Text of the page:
The bonsai tree “is a work of art that is never finished,” writes Martha Stewart in the introduction to her latest book, Living the Good Long Life: A Practical Guide to Caring for Yourself and Others.
“The bonsai continues to grow and evolve over time,” she notes, saying that when properly tended, “bonsai can thrive and flourish, growing even more appealing and interesting with age. “
So can people.
So it’s no wonder that Stewart chose the bonsai as the image for her Martha Stewart Center for Living at Mt Sinai Hospital. The center concentrates on whole-person geriatric care and delivers services for physical and social health and disease prevention.
In her book, Stewart also focuses on the whole person, distilling the sometimes overwhelming details of aging gracefully and living life well into easy-to-read lists, charts, and copy.
The topics are wide ranging and she serves up advice about everything from eating well, hair care, and exercise, to maintaining a healthy social life, organizing space, and creating a healthy house.
Hers is a spectacularly optimistic take on aging. Rather than dwelling on the messy, painful and scary aspects of life, she delivers a Stewart-esque spin on the challenges, offering ways to leap common hurdles with discipline, organization, and good habits and planning.
Her view is that aging brings many gifts.
You can read the book to gain a positive perspective on aging or figure out how to plan for healthy, happy golden years. Or you could use it to zero in on personal trouble spots, whether that’s a disorganized house, an iffy diet, or the 101 on care giving.
At the outset, Stewart delivers some golden rules of success, noting that whether you’re in your forties, sixties, or beyond, there are ways to increase health, longevity, and quality of life. Her top six entail some health basics. They are:
- 1. Eat well
- 2. Maintain a healthy weight
- 3. Stay physically active
- 6. Collaborate with a good primary-care doctor regularly
The next four center on more amorphous topics that concern happiness and emotional well-being. They are:
- 7. Find your passion
- 8. Connect with others
- 9. Stop complaining
- 10. Stay curious
All 10 themes show up throughout the book, along with insight on embracing each rule.
It’s no surprise that Stewart focuses a great deal on home organization, design, and safety. Such information is helpful to everyone, regardless of age.
For instance, in all homes there’s a potential for chemical hazards, such as carbon monoxide, mold, nitrogen dioxide, and radon. Stewart outlines where such dangers can lurk and ways to avoid them.
She also addresses eco-friendly home options to reduce exposure to chemical hazards found in household goods, like carpeting, upholstery, and furniture made of pressed wood.
Another section helps you assess a property — your current home or a new property – for its suitability for aging in place and the modifications you can make for a time when you’re less agile.
For example, is the home’s layout conducive to aging? Does the house feature universal design elements? Are there walk-in showers? Could you install a ramp or elevator to accommodate a wheelchair or walker?
Another aspect of assessing a home entails safety. Stewart notes that among adults who are age 60 to 72, falls are the second leading cause of death. That’s pretty daunting.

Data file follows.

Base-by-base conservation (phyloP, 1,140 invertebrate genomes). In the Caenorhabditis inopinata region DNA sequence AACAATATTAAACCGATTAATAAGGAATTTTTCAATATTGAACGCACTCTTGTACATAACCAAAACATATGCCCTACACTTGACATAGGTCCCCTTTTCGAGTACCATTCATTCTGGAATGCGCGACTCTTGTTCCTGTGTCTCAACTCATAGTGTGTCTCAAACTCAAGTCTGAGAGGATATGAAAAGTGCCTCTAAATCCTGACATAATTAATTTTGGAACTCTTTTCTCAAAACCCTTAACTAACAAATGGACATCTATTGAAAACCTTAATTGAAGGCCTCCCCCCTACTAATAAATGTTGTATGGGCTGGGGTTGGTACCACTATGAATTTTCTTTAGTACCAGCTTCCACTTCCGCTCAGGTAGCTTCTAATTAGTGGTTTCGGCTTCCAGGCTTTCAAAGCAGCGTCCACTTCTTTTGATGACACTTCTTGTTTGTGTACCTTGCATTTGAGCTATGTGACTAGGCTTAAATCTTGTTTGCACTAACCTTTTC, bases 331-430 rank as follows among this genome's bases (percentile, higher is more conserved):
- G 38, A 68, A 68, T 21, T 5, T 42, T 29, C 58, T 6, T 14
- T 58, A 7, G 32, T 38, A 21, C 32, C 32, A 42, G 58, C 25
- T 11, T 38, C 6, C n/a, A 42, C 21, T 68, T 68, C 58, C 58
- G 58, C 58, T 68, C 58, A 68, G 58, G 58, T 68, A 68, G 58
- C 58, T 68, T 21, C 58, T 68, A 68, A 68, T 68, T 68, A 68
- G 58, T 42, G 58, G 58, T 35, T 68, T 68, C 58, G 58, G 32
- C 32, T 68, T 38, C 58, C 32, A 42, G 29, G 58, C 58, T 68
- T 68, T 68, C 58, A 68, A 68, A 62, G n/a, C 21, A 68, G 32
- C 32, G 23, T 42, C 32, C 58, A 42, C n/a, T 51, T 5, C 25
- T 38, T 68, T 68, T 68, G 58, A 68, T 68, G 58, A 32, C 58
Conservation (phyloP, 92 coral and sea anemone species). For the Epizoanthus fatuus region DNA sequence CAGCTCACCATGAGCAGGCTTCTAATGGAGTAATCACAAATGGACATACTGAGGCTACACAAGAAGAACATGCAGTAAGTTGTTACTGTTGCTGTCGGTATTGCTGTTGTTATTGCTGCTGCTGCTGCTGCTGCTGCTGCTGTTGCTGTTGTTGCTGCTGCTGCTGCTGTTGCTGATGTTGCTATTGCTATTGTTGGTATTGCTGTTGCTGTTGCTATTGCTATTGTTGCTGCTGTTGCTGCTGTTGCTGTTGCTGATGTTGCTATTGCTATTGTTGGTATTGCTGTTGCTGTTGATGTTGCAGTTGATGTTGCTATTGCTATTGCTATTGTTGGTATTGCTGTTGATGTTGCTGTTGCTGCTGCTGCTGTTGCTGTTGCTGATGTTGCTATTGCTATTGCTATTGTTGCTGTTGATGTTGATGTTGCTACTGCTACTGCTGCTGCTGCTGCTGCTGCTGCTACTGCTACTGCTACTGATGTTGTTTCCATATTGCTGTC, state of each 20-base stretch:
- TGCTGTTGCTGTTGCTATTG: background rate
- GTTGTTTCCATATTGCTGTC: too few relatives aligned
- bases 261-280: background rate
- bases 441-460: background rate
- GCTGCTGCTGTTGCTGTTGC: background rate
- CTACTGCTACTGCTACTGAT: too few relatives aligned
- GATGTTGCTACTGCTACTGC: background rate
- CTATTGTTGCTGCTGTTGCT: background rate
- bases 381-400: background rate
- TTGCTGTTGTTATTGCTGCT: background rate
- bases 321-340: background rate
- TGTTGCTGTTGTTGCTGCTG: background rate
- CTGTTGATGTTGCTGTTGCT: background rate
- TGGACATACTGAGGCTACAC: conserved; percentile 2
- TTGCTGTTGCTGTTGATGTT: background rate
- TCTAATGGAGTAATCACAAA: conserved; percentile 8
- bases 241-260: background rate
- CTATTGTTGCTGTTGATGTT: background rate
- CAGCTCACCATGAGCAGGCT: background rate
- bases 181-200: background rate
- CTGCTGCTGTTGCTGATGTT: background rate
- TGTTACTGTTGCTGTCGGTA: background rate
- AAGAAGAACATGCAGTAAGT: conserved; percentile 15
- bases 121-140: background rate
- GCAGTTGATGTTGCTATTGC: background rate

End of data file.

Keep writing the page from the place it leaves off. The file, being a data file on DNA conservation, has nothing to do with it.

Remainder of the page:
Her house-related tips are organized as checklists and charts that you can use to create a safer environment before disaster–a dangerous trip or fall–strikes. As always, Stewart is practical.
She zeros in on perils associated with poor lighting, loose carpeting, rickety chairs, and so forth, and provides simple fixes for things that contribute to injuries among the senior set.
Of course, aging at home isn’t always an option. For those seeking housing alternatives, Stewart addresses some of the innovative choices, such as elder co-housing, greenhouse projects, and village models, along with resources for finding and assessing the options.
Care giving with love
And no one can adequately prepare for the challenges of care giving because each person’s situation varies, but you can anticipate some of what’s ahead and remove some of the stumbling blocks by getting some groundwork in place.
For instance, Stewart runs through some of the paperwork–financial records, healthcare proxies, living wills–to have in place so that you’re prepared for an emergency, and she explains the differences among Medicaid, Medicare, and long-term care coverage.
Perhaps most compelling is her take on care giving with love. That entails far more than addressing just physical needs. It’s finding ways to create a happy, stimulating, gentle environment for loved ones, regardless of their limitations.
And, yes, care giving can take a toll. Stewart makes suggestions for caregivers about maintaining their own well-being by tapping support groups, staying connected with friends, and taking mini vacations.
Food for brain and body
And no Martha Stewart book would be complete without a few recipes. She serves up simple recipes that rely on real, not processed, food that help people achieve optimum health.
In addition, yoga moves, balance exercises, brain health, and making peace with aging and your physical appearance are all covered.
Sure, few have the self-discipline and the funds to live the full-on Martha Stewart lifestyle. But the bulk of her suggestions have nothing to do with money and luxury. Rather, they’re practical day-to-day strategies that most can employ to boost health, mental well-being and physical agility.